The state is considering dropping out of the nationwide program in favor of establishing its own.
California flood insurance found itself in the spotlight last month when the Oroville Dam threatened to fail. Erosion at the base of the dam’s emergency spillway forced the evacuation of 180,000 people until the area could be deemed safe again.
This event greatly increased awareness of the importance of flood insurance within that part of the state.
Helicopters were used to place massive boulders to plug the failing emergency spillway. This allowed the state to sidestep what would otherwise have been the largest dam catastrophe in the United States. The disaster could have involved a 30 foot wall of water rushing out of the lake. It also generated a new perspective about California flood insurance.
There are over 7 million people in California who reside in flood-prone regions. This means that even though the imminent risk from the Oroville Dam has eased, there are lots of other areas that could see rising water problems for other reasons.
The state is now considering covering residents of those areas with California flood insurance instead of NFIP.
At the moment, many people living in flood-prone areas use the National Flood Insurance Program (NFIP) to mitigate the risk of floodwater-related losses. The number of people living in flood prone areas and who are looking into NFIP protection is only likely to rise along with the increasing population of the state and the growing development in flood zones.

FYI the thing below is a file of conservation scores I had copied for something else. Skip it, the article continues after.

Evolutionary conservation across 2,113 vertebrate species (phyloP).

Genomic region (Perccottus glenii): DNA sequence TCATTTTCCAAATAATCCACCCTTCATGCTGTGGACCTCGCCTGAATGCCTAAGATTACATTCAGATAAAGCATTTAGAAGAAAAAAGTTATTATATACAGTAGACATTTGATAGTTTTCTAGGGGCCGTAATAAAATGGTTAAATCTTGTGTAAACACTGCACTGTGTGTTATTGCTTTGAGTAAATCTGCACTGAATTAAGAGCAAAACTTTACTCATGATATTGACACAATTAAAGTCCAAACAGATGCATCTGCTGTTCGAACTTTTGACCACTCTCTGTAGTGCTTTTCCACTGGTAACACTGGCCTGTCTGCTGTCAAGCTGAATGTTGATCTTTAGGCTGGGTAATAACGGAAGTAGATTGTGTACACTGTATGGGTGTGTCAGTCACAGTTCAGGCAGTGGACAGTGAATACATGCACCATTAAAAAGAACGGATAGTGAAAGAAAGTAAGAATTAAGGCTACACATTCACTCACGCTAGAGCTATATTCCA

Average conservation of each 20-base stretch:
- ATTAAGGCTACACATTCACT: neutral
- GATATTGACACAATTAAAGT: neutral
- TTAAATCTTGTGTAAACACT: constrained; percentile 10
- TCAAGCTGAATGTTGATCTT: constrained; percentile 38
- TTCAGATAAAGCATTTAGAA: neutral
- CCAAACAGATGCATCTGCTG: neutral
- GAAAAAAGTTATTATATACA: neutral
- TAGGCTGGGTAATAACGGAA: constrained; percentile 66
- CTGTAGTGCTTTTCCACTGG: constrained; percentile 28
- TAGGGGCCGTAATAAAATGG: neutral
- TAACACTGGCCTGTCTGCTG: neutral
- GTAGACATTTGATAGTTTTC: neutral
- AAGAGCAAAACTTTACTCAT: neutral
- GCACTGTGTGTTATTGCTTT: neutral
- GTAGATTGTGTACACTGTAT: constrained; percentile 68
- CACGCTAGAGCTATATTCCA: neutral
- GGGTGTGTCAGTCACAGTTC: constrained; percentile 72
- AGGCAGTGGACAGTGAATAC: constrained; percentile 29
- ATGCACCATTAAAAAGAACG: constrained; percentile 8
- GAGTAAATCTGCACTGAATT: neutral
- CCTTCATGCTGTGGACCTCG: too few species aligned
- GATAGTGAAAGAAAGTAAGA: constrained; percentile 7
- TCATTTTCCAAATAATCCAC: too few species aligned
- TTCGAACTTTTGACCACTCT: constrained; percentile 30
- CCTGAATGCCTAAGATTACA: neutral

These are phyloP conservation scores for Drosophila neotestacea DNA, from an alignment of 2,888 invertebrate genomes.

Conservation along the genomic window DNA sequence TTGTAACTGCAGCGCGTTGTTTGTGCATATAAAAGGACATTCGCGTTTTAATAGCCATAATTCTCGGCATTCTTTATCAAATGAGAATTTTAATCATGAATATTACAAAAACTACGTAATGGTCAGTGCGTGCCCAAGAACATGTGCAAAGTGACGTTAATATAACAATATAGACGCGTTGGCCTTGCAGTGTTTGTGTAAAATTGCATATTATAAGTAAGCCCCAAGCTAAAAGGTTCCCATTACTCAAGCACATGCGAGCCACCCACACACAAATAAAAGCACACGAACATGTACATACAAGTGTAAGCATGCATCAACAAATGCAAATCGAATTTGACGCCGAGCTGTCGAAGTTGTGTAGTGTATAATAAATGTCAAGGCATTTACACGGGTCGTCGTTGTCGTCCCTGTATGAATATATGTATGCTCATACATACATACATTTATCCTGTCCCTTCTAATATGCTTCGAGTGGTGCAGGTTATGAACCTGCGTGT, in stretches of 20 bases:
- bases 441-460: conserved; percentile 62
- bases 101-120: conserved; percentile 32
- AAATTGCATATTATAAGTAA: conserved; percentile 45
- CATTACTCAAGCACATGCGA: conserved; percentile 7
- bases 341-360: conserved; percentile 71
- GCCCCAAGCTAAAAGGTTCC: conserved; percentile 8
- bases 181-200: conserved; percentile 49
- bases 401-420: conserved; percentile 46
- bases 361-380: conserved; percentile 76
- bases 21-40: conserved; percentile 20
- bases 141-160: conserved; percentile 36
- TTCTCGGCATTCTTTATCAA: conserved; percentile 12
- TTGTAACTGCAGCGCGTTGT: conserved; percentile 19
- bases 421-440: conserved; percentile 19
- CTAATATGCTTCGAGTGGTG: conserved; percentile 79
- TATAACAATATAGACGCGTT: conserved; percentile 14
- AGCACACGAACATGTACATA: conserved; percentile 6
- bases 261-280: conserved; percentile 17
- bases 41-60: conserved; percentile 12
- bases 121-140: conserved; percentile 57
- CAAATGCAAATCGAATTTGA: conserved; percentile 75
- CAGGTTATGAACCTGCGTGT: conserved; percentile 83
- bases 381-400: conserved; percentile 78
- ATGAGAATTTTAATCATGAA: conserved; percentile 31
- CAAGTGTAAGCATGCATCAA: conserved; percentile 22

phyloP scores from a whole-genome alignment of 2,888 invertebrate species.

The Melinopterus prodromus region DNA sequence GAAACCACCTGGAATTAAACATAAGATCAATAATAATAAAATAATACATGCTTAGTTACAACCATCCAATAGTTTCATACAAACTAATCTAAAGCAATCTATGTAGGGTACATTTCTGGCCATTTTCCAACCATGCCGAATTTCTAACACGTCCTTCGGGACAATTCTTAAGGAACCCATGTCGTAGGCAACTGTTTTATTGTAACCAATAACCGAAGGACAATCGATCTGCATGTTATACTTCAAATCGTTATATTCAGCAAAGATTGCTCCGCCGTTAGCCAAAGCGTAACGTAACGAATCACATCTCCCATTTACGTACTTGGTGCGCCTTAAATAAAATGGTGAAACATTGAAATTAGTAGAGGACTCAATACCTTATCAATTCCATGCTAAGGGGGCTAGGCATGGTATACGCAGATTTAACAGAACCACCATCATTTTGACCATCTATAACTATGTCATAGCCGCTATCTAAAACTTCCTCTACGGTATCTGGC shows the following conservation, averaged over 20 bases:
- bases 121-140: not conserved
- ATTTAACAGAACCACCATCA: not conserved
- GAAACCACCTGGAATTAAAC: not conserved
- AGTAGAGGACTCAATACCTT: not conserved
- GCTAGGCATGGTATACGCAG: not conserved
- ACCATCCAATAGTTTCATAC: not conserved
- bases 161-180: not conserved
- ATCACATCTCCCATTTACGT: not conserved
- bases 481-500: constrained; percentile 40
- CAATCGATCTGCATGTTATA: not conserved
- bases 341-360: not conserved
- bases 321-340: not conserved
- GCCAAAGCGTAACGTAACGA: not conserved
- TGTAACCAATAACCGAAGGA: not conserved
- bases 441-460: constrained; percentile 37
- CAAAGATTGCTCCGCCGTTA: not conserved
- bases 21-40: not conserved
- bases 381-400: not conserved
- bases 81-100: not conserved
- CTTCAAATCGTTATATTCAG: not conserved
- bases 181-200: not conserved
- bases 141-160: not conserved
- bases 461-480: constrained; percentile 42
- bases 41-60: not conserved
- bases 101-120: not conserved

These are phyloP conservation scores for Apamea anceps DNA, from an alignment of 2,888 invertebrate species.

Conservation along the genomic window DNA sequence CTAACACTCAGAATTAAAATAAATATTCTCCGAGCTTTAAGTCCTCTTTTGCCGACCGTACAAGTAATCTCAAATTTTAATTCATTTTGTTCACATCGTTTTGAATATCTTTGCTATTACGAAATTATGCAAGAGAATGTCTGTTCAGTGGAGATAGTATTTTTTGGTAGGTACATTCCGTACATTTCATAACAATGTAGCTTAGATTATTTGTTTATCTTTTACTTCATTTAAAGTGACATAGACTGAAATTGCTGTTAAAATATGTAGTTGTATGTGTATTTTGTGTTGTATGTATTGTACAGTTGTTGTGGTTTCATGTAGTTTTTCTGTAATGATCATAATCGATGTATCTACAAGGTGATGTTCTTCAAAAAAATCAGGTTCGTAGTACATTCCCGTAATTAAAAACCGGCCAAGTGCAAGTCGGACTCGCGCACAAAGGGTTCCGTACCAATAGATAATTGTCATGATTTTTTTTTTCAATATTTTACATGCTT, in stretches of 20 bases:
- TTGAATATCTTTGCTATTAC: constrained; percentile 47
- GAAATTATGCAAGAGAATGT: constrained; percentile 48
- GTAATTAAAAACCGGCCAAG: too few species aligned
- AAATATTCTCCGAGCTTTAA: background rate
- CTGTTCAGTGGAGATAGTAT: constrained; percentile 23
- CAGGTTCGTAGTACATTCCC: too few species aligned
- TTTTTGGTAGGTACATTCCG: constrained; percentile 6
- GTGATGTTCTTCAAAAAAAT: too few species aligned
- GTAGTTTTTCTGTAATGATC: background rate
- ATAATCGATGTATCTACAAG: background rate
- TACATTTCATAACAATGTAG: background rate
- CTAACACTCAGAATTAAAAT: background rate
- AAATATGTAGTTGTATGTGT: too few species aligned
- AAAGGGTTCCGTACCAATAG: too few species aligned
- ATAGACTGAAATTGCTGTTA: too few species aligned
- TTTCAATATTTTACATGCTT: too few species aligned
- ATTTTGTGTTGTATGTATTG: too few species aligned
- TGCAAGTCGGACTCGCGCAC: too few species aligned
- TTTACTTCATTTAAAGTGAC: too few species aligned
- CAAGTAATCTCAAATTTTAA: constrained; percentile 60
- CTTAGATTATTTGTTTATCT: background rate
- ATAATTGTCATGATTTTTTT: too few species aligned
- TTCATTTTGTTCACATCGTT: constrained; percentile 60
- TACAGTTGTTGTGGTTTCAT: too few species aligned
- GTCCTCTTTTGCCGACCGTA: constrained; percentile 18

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That said, even as this trend has been moving forward, California is considering withdrawal from NFIP. Instead, the state is looking into a new flood insurance strategy for its residents and business owners.
California is considering this withdrawal as a result of data from research by Nicholas Pinter at the UC Davis Center for Watershed Sciences. Pinter analyzed NFIP data as far back as 1994. He determined that Californians are paying notably more in premiums than they are receiving in payouts for flood damage.
As a result, the state is looking into other California flood insurance options and continues to consider whether or not the other benefits of participation in FEMA’s NFIP justify the costs. The creation of a state-based program could take ten years to develop.